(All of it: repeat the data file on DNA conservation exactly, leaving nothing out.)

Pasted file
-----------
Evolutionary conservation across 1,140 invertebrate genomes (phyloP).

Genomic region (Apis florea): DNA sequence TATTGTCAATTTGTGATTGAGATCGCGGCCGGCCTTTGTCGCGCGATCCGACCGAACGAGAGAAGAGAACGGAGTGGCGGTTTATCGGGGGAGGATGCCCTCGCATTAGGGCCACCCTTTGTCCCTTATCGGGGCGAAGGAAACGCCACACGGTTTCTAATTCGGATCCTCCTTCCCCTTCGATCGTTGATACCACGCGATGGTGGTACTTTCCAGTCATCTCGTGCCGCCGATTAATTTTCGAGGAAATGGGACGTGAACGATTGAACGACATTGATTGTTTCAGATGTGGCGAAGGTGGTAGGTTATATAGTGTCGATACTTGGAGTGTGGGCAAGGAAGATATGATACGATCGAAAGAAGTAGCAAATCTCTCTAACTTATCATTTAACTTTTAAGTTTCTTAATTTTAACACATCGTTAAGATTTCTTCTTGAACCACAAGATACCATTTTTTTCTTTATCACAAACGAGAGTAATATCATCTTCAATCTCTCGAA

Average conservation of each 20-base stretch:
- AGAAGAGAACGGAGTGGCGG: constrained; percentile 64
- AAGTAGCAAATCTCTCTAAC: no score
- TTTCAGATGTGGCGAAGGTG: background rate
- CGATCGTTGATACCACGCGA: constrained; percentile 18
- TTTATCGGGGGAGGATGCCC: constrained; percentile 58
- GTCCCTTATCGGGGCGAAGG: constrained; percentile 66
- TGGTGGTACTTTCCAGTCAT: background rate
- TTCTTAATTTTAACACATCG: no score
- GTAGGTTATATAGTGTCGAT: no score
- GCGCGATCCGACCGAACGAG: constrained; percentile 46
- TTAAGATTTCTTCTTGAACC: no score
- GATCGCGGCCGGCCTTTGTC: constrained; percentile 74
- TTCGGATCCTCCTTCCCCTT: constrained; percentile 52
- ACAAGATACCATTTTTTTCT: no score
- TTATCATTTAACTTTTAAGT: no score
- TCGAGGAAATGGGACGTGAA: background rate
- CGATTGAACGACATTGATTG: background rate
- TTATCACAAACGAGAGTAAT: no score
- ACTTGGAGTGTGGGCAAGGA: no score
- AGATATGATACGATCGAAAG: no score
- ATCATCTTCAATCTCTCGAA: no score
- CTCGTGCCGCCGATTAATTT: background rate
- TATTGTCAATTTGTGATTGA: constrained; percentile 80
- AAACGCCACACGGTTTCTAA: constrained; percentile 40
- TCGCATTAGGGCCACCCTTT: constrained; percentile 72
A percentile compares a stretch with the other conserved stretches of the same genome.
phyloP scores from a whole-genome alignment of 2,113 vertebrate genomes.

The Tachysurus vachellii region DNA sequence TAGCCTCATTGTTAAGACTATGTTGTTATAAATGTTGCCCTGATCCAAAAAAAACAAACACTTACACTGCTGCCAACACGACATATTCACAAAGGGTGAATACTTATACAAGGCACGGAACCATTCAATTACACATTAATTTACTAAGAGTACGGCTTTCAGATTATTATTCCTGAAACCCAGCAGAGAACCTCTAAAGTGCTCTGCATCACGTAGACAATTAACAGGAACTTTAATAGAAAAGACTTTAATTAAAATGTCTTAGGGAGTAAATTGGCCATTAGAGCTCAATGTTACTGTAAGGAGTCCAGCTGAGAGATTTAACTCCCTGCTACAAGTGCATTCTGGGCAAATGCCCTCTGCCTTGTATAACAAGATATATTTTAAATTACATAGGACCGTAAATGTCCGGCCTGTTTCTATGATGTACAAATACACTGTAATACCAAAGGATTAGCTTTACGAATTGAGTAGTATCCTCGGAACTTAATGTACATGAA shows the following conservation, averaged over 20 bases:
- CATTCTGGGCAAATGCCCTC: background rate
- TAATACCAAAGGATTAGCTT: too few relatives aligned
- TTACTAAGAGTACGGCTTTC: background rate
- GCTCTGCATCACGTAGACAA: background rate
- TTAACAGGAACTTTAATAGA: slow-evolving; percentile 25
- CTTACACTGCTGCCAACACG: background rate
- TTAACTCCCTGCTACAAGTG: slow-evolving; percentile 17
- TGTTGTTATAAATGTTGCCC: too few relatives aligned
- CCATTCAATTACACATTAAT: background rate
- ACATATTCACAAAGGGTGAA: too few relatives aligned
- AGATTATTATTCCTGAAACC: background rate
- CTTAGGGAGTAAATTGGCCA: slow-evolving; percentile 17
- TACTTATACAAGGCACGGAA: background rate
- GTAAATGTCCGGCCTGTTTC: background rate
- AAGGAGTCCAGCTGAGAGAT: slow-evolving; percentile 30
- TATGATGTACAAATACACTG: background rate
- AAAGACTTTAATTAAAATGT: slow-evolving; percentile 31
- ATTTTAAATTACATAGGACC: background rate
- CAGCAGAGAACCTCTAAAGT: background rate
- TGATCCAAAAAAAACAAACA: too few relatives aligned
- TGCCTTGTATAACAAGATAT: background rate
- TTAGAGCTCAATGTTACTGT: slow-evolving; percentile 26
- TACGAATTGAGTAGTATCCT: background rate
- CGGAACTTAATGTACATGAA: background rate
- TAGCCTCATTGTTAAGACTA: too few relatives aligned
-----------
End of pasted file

Evolutionary conservation across 1,140 invertebrate genomes (phyloP).

Genomic region (Apis florea): DNA sequence TATTGTCAATTTGTGATTGAGATCGCGGCCGGCCTTTGTCGCGCGATCCGACCGAACGAGAGAAGAGAACGGAGTGGCGGTTTATCGGGGGAGGATGCCCTCGCATTAGGGCCACCCTTTGTCCCTTATCGGGGCGAAGGAAACGCCACACGGTTTCTAATTCGGATCCTCCTTCCCCTTCGATCGTTGATACCACGCGATGGTGGTACTTTCCAGTCATCTCGTGCCGCCGATTAATTTTCGAGGAAATGGGACGTGAACGATTGAACGACATTGATTGTTTCAGATGTGGCGAAGGTGGTAGGTTATATAGTGTCGATACTTGGAGTGTGGGCAAGGAAGATATGATACGATCGAAAGAAGTAGCAAATCTCTCTAACTTATCATTTAACTTTTAAGTTTCTTAATTTTAACACATCGTTAAGATTTCTTCTTGAACCACAAGATACCATTTTTTTCTTTATCACAAACGAGAGTAATATCATCTTCAATCTCTCGAA

Average conservation of each 20-base stretch:
- AGAAGAGAACGGAGTGGCGG: constrained; percentile 64
- AAGTAGCAAATCTCTCTAAC: no score
- TTTCAGATGTGGCGAAGGTG: background rate
- CGATCGTTGATACCACGCGA: constrained; percentile 18
- TTTATCGGGGGAGGATGCCC: constrained; percentile 58
- GTCCCTTATCGGGGCGAAGG: constrained; percentile 66
- TGGTGGTACTTTCCAGTCAT: background rate
- TTCTTAATTTTAACACATCG: no score
- GTAGGTTATATAGTGTCGAT: no score
- GCGCGATCCGACCGAACGAG: constrained; percentile 46
- TTAAGATTTCTTCTTGAACC: no score
- GATCGCGGCCGGCCTTTGTC: constrained; percentile 74
- TTCGGATCCTCCTTCCCCTT: constrained; percentile 52
- ACAAGATACCATTTTTTTCT: no score
- TTATCATTTAACTTTTAAGT: no score
- TCGAGGAAATGGGACGTGAA: background rate
- CGATTGAACGACATTGATTG: background rate
- TTATCACAAACGAGAGTAAT: no score
- ACTTGGAGTGTGGGCAAGGA: no score
- AGATATGATACGATCGAAAG: no score
- ATCATCTTCAATCTCTCGAA: no score
- CTCGTGCCGCCGATTAATTT: background rate
- TATTGTCAATTTGTGATTGA: constrained; percentile 80
- AAACGCCACACGGTTTCTAA: constrained; percentile 40
- TCGCATTAGGGCCACCCTTT: constrained; percentile 72
A percentile compares a stretch with the other conserved stretches of the same genome.
phyloP scores from a whole-genome alignment of 2,113 vertebrate genomes.

The Tachysurus vachellii region DNA sequence TAGCCTCATTGTTAAGACTATGTTGTTATAAATGTTGCCCTGATCCAAAAAAAACAAACACTTACACTGCTGCCAACACGACATATTCACAAAGGGTGAATACTTATACAAGGCACGGAACCATTCAATTACACATTAATTTACTAAGAGTACGGCTTTCAGATTATTATTCCTGAAACCCAGCAGAGAACCTCTAAAGTGCTCTGCATCACGTAGACAATTAACAGGAACTTTAATAGAAAAGACTTTAATTAAAATGTCTTAGGGAGTAAATTGGCCATTAGAGCTCAATGTTACTGTAAGGAGTCCAGCTGAGAGATTTAACTCCCTGCTACAAGTGCATTCTGGGCAAATGCCCTCTGCCTTGTATAACAAGATATATTTTAAATTACATAGGACCGTAAATGTCCGGCCTGTTTCTATGATGTACAAATACACTGTAATACCAAAGGATTAGCTTTACGAATTGAGTAGTATCCTCGGAACTTAATGTACATGAA shows the following conservation, averaged over 20 bases:
- CATTCTGGGCAAATGCCCTC: background rate
- TAATACCAAAGGATTAGCTT: too few relatives aligned
- TTACTAAGAGTACGGCTTTC: background rate
- GCTCTGCATCACGTAGACAA: background rate
- TTAACAGGAACTTTAATAGA: slow-evolving; percentile 25
- CTTACACTGCTGCCAACACG: background rate
- TTAACTCCCTGCTACAAGTG: slow-evolving; percentile 17
- TGTTGTTATAAATGTTGCCC: too few relatives aligned
- CCATTCAATTACACATTAAT: background rate
- ACATATTCACAAAGGGTGAA: too few relatives aligned
- AGATTATTATTCCTGAAACC: background rate
- CTTAGGGAGTAAATTGGCCA: slow-evolving; percentile 17
- TACTTATACAAGGCACGGAA: background rate
- GTAAATGTCCGGCCTGTTTC: background rate
- AAGGAGTCCAGCTGAGAGAT: slow-evolving; percentile 30
- TATGATGTACAAATACACTG: background rate
- AAAGACTTTAATTAAAATGT: slow-evolving; percentile 31
- ATTTTAAATTACATAGGACC: background rate
- CAGCAGAGAACCTCTAAAGT: background rate
- TGATCCAAAAAAAACAAACA: too few relatives aligned
- TGCCTTGTATAACAAGATAT: background rate
- TTAGAGCTCAATGTTACTGT: slow-evolving; percentile 26
- TACGAATTGAGTAGTATCCT: background rate
- CGGAACTTAATGTACATGAA: background rate
- TAGCCTCATTGTTAAGACTA: too few relatives aligned